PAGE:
In times of crisis, children are often the ones who suffer the most. The COVID-19 pandemic is no exception. Marginalized children around the world are especially at risk, as this global crisis creates many factors that will contribute to the rise in child labor. Estimates show 152 million children are currently trapped in child labor, and UNICEF expects millions of additional children will become child laborers due to increased poverty alone.
Newfound or exacerbated financial instability is a major contributor to child labor. Past economic crises like the 2008 global recession intensified poverty. Now, as a result of the pandemic, income earners in families may be out of work and safety measures in place may prevent them from finding new jobs. This has direct impacts on children who may now be considered other avenues of income to help sustain their families. Traffickers will take advantage of vulnerable families and lure their children into labor. Compounding this is the rise in illnesses and deaths among parents and caregivers, leaving many single parents who may be more susceptible to unfair labor practices, or even worse, orphaned children.
Lack of access to education is another key contributor to child labor. Schools around the world are closed, and many students in rural or poor communities do not have the resources to access remote learning. We know education is a powerful force in preventing child labor, but it is likely that many children will not return to school. Due to financial restrictions, many young people may enter the workforce early, rather than completing their education, further limiting their future job prospects. These children are less likely to stop working, even when their financial situation improves.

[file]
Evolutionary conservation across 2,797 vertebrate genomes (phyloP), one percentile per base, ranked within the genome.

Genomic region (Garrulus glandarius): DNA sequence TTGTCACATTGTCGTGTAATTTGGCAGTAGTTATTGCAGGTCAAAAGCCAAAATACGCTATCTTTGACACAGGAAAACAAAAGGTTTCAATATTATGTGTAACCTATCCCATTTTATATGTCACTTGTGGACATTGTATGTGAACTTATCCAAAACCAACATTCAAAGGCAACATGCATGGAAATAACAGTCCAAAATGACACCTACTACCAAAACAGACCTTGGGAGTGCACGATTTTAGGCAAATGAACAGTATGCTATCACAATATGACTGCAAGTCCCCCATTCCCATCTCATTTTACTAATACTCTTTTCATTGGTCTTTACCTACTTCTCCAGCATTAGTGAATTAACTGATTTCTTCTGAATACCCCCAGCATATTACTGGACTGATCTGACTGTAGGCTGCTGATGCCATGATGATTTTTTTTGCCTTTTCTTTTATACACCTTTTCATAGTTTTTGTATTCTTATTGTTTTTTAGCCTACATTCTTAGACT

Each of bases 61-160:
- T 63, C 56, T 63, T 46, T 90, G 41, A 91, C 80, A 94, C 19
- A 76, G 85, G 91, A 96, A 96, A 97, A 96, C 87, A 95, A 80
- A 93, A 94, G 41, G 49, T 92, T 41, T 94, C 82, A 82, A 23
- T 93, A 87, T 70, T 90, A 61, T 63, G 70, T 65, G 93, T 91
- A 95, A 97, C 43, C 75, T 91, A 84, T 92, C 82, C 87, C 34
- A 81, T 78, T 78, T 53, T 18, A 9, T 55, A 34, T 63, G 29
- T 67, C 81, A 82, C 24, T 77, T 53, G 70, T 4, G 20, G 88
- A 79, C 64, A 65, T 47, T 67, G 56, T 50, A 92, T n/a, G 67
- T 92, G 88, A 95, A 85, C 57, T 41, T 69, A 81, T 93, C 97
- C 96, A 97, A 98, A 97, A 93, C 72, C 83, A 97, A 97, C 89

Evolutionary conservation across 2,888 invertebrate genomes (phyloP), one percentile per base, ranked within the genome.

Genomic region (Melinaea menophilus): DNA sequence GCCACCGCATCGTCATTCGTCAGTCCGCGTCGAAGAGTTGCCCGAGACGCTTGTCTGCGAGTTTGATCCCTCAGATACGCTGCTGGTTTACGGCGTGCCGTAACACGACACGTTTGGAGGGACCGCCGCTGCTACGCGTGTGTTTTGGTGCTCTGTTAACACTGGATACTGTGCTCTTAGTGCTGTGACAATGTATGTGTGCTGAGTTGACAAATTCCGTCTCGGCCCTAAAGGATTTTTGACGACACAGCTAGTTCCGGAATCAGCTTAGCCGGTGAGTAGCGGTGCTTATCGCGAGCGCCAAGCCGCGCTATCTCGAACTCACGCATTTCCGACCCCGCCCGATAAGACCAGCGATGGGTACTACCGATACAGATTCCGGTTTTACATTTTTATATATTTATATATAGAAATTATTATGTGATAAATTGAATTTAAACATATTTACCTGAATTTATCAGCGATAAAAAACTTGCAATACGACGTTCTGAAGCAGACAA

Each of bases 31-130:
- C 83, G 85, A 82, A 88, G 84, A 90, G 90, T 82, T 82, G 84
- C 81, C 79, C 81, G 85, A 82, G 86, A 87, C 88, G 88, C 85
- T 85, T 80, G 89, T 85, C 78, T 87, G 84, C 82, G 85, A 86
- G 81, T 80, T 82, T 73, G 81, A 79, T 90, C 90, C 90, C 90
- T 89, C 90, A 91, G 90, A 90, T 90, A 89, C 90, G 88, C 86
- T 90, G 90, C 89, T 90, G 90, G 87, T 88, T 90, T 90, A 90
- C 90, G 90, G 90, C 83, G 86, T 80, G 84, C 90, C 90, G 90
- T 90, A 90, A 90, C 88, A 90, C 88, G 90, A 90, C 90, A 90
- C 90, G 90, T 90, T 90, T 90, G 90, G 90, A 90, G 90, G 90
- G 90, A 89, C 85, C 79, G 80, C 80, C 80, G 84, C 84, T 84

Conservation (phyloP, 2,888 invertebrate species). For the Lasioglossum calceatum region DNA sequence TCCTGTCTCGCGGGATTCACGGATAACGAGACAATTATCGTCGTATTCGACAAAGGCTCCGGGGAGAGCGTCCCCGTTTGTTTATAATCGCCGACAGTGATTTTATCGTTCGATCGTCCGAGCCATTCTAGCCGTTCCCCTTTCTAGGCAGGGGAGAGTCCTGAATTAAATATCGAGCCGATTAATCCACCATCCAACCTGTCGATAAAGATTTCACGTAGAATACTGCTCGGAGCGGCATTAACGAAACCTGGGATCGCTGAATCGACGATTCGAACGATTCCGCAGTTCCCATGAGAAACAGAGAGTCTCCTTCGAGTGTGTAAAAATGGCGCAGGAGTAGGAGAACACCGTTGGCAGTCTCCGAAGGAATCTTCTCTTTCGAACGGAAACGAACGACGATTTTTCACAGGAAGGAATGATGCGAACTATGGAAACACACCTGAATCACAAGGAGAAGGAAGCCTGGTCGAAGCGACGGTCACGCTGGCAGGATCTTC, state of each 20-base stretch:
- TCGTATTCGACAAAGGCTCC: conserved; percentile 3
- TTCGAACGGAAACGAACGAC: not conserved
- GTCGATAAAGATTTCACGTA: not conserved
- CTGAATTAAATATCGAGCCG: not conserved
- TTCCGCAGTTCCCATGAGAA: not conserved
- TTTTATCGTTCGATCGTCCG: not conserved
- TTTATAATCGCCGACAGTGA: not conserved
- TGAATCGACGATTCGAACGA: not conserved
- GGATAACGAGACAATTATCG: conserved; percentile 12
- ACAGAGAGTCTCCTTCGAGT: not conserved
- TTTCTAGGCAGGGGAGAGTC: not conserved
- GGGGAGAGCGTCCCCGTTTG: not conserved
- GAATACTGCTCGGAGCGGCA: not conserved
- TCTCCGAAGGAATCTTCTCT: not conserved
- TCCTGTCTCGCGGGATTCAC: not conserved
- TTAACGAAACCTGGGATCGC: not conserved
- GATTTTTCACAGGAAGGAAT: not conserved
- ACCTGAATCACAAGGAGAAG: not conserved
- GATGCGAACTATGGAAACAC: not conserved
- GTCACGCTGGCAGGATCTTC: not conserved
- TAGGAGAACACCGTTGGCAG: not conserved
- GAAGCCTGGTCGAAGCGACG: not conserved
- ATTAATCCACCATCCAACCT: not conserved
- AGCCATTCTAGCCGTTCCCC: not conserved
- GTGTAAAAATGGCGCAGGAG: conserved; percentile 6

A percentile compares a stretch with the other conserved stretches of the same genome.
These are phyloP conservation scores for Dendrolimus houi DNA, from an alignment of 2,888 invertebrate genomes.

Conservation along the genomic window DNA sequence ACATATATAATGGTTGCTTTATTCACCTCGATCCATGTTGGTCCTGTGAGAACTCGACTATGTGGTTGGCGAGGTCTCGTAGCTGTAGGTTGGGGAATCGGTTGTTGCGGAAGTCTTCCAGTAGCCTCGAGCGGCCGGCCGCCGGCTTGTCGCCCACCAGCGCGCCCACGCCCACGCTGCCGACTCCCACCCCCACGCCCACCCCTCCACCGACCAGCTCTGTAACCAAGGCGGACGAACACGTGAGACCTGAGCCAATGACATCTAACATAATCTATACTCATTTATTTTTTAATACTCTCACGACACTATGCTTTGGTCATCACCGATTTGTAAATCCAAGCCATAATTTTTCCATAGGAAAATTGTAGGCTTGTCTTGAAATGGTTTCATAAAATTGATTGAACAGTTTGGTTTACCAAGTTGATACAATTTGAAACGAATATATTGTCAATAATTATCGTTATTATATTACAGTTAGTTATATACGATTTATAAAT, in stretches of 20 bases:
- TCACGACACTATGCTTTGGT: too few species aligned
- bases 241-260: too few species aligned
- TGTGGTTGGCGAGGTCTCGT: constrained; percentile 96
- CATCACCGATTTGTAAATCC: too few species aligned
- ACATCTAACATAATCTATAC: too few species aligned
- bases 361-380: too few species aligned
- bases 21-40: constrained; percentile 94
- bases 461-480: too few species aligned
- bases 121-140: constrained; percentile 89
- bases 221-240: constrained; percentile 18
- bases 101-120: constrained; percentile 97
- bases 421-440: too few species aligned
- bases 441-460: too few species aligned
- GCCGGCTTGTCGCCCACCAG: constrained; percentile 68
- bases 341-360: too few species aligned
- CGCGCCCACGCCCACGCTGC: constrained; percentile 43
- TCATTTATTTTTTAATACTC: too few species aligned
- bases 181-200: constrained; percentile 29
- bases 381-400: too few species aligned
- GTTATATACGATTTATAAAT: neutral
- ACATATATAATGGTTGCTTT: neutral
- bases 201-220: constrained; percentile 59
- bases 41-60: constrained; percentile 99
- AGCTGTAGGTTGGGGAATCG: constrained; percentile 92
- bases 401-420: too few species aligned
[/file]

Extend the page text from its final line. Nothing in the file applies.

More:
Child labor will further worsen due to a decrease in social protection services, which in many developing countries are already limited. Funding for vital programs may be cut and stay at home orders may prevent on the ground monitoring and support. Vital health services and childcare services will also decline.
While reaching the global goal of eliminating child labor by 2025 may seem unattainable at the moment, there are steps governments can take to mitigate the pandemic’s impact on children, now and beyond. Global leaders and Nobel Laureates are coming together to demand a fair share of economic relief for children. Urgent funding is needed, and if governments dedicated just 20% of their COVID-19 response for the poorest 20% of humanity, the results would be transformative. Youth activist groups like the 100 Million Campaign are also advocating for justice for every child.
This World Day Against Child Labor, we all must ‘do our bit’ to protect children, now more than ever. Sign the 100 Million petition to ensure children are prioritized in COVID-19 relief efforts.